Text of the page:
2013 Subaru Impreza Road Test and Review: Driving Impressions
Subie fans know what I’m talking about when I say that the Impreza’s CVT and electric steering conspire to suck all the character out of the car. Boxer engines emit a characteristic grumble and a vibration that endear the cars to their owners. The Impreza’s 2.0-liter might be grumbling and vibrating, but you can’t hear or feel it thanks to the CVT’s whine and the numb steering. So instead of feeling or sounding like a Subaru when accelerating, the Impreza feels and sounds like any other small car.
Unlike many other small cars, however, the Impreza rarely feels underpowered, an unexpected observation considering that it relies upon 148 meager horsepower to motivate a minimum of 2,911 pounds. The CVT is geared to deliver lively throttle response, and this powertrain has no trouble hurling the Impreza down a freeway at velocities that would definitely incur a traffic ticket. The paddle shifters that help make the CVT more palatable react instantly, but the resulting “shifts” are unsatisfying.
On a favorite back road, the Impreza offers hints of traditional Subaru athleticism in its handling, and the brakes work beautifully. Still, the Impreza’s dynamic tuning rendered the car more work than pleasure to drive energetically, in large part due to its rather slow and feel-free steering combined with a suspension that produced far more wallow and roll than is acceptable for the “Sport” version of any car. Even my wife, a car reviewer and automotive copywriter intimately familiar with the Subaru brand, called this car “functional.” Usually, she refers to Subarus as “fun.”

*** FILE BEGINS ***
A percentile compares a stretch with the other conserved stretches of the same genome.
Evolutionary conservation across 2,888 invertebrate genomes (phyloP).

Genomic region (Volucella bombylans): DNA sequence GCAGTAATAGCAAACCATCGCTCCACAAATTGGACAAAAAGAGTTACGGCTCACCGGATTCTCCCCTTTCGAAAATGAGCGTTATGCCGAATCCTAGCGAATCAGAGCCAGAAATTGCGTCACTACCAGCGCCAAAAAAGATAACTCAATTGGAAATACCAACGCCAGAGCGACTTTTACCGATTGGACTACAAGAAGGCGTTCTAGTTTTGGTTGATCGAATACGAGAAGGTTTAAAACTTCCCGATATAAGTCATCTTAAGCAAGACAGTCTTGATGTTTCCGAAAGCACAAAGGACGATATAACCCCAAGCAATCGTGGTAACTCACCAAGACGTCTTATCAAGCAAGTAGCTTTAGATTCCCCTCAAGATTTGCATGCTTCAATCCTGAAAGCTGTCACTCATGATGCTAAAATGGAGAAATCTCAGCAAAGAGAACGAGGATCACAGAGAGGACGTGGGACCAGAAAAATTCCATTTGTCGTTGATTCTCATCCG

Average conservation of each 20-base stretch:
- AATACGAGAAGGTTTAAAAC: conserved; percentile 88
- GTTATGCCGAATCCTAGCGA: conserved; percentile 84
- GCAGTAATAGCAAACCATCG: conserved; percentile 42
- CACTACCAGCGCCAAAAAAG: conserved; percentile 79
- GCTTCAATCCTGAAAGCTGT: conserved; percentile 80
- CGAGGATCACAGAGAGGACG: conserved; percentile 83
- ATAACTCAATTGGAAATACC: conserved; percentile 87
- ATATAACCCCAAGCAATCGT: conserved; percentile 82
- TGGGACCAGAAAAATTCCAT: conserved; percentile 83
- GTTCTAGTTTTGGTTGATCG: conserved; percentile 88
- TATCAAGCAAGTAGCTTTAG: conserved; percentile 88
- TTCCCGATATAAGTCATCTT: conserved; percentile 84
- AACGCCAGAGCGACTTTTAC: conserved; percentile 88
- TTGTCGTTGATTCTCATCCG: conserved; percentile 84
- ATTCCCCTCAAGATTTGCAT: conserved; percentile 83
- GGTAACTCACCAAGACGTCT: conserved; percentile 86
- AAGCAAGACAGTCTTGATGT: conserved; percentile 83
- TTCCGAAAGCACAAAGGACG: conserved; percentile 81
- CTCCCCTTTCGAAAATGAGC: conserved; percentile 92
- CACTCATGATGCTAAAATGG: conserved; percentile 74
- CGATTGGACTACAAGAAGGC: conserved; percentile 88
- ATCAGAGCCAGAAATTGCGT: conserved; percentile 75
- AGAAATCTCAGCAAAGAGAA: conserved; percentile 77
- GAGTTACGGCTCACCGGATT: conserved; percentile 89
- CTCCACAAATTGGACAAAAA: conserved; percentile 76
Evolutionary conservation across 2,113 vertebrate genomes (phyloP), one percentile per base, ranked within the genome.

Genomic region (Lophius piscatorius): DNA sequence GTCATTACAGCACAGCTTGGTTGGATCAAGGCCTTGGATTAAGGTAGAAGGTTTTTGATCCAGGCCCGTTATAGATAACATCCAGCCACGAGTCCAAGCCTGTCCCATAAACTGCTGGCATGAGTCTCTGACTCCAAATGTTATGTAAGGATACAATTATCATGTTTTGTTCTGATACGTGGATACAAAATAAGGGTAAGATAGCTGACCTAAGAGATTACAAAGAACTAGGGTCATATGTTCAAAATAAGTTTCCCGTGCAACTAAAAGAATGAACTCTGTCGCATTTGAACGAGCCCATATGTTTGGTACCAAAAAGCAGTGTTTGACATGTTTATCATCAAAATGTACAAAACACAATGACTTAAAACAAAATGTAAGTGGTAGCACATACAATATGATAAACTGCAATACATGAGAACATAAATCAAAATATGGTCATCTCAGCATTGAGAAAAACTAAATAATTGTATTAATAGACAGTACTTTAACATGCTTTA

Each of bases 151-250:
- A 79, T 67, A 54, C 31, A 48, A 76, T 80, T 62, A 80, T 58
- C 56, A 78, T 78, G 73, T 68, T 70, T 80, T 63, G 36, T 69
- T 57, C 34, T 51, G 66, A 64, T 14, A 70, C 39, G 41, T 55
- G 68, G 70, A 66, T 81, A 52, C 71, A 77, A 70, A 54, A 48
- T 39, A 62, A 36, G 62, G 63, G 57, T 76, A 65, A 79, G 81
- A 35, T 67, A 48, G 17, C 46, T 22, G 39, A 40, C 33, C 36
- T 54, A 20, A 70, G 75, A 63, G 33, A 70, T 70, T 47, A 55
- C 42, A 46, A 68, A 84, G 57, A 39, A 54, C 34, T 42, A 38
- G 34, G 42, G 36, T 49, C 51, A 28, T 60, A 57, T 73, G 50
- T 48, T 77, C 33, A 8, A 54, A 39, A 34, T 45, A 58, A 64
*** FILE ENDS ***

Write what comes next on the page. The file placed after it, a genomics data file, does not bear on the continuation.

But then, most small cars are functional rather than fun, so don’t let my lament over the current Impreza’s apparent personality disorder concern you much. When driven on commutes to the office, for running errands, and on longer highway trips, the Impreza’s driving dynamics are exactly what most people want most of the time.
As noted above, the Impreza feels quicker than expected unless you’re punching the accelerator to pass while already traveling more than 50 mph. Around town, the electric steering doesn’t feel light or loose, providing decent on-center heft if not clear communication. The suspension delivers a good blend of ride comfort and road feel, and the brakes are responsive and easy to modulate. This is an easy, if forgettable, car to drive when you’re not placing heavy demands on it.
Furthermore, though I reviewed this particular Impreza in California, I’ve got experience driving the 2012 model through several inches of slushy snow on its standard tires, and the car was virtually unstoppable. The Impreza’s standard AWD is, for many people, reason enough for the Subaru to vault to the top of the shopping list – especially in regions that see significant snowfall.